The thoughts which I’m to communicate here are hardly new or original. They’re everywhere. But I thought I’d add my “amen” to these sorts of claims.
Advocates of sola scriptura normally steer clear of the ramifications of their belief. Let us grant, for argument’s sake, that the sole locus of authority in terms of Christian belief and practice are the words of the pages of Scripture. Of course, we must bypass questions regarding the contents of the Scriptural canon, autographs and textual transmission, the authority and witness of versions, and so on (not least the place of the Septuagint). But be that as it may, let us assume common starting points: that there is a body of texts which can be established as the Scriptures, and that all Christians would be able to come to complete agreement about the precise content, wording and extent of those Scriptures. That is to say, there is no question as to the text.
What we cannot assume, however, is the complete agreement of all Christians on the meaning of those texts. Does 1 Corinthians 13 refer to the cessation of the gifts enumerated in 1 Corinthians 12? Does Hebrews 6 and 10 teach that any Christian can fall away into unrepentance? Does 1 Timothy 2 absolutely forbid women’s ordination to Eucharistic ministry?
In other words, Scripture cannot come to us except through interpretation. So the question is: what is the key to such interpretation? Is it the case that “every man seems right in his own eyes”? To such a sentiment can be attributed the tens of thousands of schisms (i.e., denominations) among Christians.
But, in fact, there is a key to interpreting the Scriptures.
Take for example what the New Testament says about the interpretive key to the Old Covenant.
And beginning with Moses and all the Prophets, he explained to them what was said in all the Scriptures concerning himself. (Luke 24:27 NIV)
We are not like Moses, who would put a veil over his face to keep the Israelites from gazing at it while the radiance was fading away. But their minds were made dull, for to this day the same veil remains when the old covenant is read. It has not been removed, because only in Christ is it taken away. Even to this day when Moses is read, a veil covers their hearts. But whenever anyone turns to the Lord, the veil is taken away. (2 Corinthians 3:13-16 NIV)
So, Christ is the key to interpreting the Old Testament. But we only have the proper teaching about Christ, which includes the proper way to live in light of the truth about Christ, because the Church has given that teaching to us.
Note what St. Irenaeus of Lyons said regarding the proper interpretation of the Scriptures c. AD 180s:
Such, then, is their system, which neither the prophets announced, nor the Lord taught, nor the apostles delivered, but of which they boast that beyond all others they have a perfect knowledge. They gather their views from other sources than the Scriptures and, to use a common proverb, they strive to weave ropes of sand, while they endeavour to adapt with an air of probability to their own peculiar assertions the parables of the Lord, the sayings of the prophets, and the words of the apostles, in order that their scheme may not seem altogether without support. In doing so, however, they disregard the order and the connection of the Scriptures, and so far as in them lies, dismember and destroy the truth. By transferring passages, and dressing them up anew, and making one thing out of another, they succeed in deluding many through their wicked art in adapting the oracles of the Lord to their opinions. Their manner of acting is just as if one, when a beautiful image of a king has been constructed by some skilful artist out of precious jewels, should then take this likeness of the man all to pieces, should rearrange the gems, and so fit them together as to make them into the form of a dog or of a fox, and even that but poorly executed; and should then maintain and declare that this was the beautiful image of the king which the skilful artist constructed, pointing to the jewels which had been admirably fitted together by the first artist to form the image of the king, but have been with bad effect transferred by the latter one to the shape of a dog, and by thus exhibiting the jewels, should deceive the ignorant who had no conception what a king’s form was like, and persuade them that that miserable likeness of the fox was, in fact, the beautiful image of the king. In like manner do these persons patch together old wives’ fables, and then endeavour, by violently drawing away from their proper connection, words, expressions, and parables whenever found, to adapt the oracles of God to their baseless fictions.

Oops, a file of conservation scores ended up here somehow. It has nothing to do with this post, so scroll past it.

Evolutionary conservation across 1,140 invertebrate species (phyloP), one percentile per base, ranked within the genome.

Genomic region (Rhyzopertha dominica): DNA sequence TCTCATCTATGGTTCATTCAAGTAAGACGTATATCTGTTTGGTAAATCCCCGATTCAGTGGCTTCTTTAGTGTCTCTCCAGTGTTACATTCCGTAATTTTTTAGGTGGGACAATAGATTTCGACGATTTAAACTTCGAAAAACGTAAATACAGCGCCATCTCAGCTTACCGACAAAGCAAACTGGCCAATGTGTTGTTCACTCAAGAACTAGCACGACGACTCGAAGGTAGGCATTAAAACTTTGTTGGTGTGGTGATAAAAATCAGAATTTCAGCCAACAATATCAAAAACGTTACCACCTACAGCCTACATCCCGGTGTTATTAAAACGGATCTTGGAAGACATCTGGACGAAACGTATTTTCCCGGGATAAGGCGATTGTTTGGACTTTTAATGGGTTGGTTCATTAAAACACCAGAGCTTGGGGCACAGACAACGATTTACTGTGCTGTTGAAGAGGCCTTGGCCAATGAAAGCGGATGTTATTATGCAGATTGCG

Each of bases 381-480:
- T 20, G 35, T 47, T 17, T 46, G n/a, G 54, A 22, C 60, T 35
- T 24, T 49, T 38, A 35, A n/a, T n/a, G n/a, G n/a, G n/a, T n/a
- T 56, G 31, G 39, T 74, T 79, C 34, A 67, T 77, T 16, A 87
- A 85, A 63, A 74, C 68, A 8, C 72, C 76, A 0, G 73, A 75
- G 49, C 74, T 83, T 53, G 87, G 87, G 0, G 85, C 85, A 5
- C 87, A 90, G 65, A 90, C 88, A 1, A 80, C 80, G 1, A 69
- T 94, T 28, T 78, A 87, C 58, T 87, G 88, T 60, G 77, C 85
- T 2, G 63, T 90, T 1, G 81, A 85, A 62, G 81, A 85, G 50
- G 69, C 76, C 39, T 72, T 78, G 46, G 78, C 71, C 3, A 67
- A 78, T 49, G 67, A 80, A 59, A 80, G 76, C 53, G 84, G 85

The wonderful thing about this apostolic tradition is that it is readily traceable. In my own case, at least on some of the big issues, I started with the Christians living immediately after the close of the New Testament, and traced, from the New Testament, the teachings on Church polity, the Eucharist, Mary and so on.
Sola scriptura has always led me to contradictory dead ends. In my own Restoration Movement upbringing, there were the hermeneutical contradictions in that baptism was viewed as essentially a sacrament, and yet the Lord’s Supper (despite St. Paul’s words in 1 Corinthians 10-11, Jesus’ words in John 6 and the institution narratives in the Synoptics) was merely a memorial with no other reality than crackers and grape juice. But once I embraced the Tradition of the Church, I found it absolutely consistent, and the interpretation of the Scriptures led me not to dead ends and cul-de-sacs, but to wide open spaces of love and the glory of Christ.